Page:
In 1993, Dr. Charles Morin published the results of research in 24 older adults with insomnia. He found that 8 weeks of cognitive-behavior therapy (CBT) improved their insomnia.

Furthermore, the improvement lasted 12 months.

Well, now its 2006 and Dr. Morin is back.

This time he reports on more than 2000 sleepy people from 37 studies that received different treatments for insomnia between 1998 and 2004.

During an interview with Medscape, Dr. Morin reasserted that based on his review, “CBT [cognitive behavioral therapy] is an effective therapy” for insomnia. It’s just not used very much because doctors think it’s too cumbersome.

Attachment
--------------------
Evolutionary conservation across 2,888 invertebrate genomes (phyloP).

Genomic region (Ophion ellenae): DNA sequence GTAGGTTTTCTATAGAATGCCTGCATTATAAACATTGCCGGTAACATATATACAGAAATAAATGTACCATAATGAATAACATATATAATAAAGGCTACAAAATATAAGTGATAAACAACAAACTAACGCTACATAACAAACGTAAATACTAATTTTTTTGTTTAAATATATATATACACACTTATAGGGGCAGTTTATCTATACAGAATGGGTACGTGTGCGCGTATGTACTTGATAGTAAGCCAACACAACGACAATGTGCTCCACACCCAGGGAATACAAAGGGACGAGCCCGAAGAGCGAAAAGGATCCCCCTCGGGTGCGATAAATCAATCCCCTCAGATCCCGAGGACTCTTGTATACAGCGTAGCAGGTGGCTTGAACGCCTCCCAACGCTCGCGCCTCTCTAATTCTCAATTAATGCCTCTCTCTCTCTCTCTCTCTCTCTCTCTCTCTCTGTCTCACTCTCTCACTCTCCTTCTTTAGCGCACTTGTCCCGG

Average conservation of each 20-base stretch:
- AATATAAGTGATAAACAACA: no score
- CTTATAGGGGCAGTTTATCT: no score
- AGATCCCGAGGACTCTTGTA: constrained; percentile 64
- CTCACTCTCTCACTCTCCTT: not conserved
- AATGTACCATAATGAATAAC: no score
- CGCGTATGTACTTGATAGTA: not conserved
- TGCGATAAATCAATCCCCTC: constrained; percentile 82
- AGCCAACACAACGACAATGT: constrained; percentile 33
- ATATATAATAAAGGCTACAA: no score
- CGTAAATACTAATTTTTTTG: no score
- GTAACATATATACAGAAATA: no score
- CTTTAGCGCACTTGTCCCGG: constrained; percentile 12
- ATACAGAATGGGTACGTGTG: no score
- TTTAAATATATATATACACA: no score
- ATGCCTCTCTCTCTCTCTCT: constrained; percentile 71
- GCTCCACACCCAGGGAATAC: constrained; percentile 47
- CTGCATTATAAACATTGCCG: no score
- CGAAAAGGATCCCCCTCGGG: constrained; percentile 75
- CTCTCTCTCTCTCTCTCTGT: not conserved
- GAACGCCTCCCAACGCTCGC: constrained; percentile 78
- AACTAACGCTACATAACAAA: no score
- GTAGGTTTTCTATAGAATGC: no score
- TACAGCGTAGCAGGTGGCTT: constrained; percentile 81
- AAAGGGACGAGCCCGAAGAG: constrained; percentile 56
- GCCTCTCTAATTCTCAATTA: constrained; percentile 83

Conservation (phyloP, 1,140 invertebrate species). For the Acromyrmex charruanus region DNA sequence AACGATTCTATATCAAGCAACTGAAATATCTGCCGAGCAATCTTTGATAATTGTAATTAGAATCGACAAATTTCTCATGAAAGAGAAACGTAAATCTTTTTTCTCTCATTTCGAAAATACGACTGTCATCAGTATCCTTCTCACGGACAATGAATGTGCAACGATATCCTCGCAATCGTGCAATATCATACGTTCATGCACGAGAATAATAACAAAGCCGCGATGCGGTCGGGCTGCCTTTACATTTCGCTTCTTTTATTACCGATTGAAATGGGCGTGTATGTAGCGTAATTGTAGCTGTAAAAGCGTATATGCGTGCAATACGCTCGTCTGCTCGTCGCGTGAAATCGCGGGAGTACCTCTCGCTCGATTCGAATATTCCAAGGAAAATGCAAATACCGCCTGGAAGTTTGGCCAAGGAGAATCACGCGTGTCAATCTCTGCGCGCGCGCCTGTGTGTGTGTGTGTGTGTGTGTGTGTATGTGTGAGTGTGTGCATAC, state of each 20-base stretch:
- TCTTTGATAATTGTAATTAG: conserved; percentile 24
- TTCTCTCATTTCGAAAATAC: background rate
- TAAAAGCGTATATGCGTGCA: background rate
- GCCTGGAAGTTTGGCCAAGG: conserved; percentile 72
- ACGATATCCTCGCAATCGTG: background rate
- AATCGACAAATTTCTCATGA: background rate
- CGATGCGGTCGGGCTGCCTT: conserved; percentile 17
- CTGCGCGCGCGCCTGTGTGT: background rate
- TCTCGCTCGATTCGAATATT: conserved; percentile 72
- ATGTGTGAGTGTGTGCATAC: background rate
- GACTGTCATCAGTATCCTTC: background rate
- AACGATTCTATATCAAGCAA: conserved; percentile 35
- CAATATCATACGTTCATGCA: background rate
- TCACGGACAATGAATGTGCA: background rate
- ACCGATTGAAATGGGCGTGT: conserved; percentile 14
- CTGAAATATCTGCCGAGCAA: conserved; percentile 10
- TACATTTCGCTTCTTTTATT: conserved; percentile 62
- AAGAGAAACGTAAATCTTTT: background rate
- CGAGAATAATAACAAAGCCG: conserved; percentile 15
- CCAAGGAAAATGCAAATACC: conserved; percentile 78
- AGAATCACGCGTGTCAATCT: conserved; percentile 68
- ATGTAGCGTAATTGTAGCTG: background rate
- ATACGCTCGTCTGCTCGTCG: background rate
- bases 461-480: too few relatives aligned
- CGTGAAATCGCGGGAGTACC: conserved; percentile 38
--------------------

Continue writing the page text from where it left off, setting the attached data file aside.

Dr. Morin disputes this perception. He says, “there are some CBT methods that can be efficiently integrated into clinical practice and don’t take an undue amount of time.”

In fact, in another study, Dr. Morin found that both group therapy and individual face-to-face therapy using were cost-effective alternatives to individual CBT for treating insomnia. All three CBT methods produced improvements in sleep that were maintained for six months after the treatment ended.

A summary of how CBT works in insomnia is posted here.

11/21/06 19:57 JR

Hi, I’m JR

John Russo, Jr., PharmD, is president of The MedCom Resource, Inc. Previously, he was senior vice president of medical communications at, a complementary and alternative medicine website.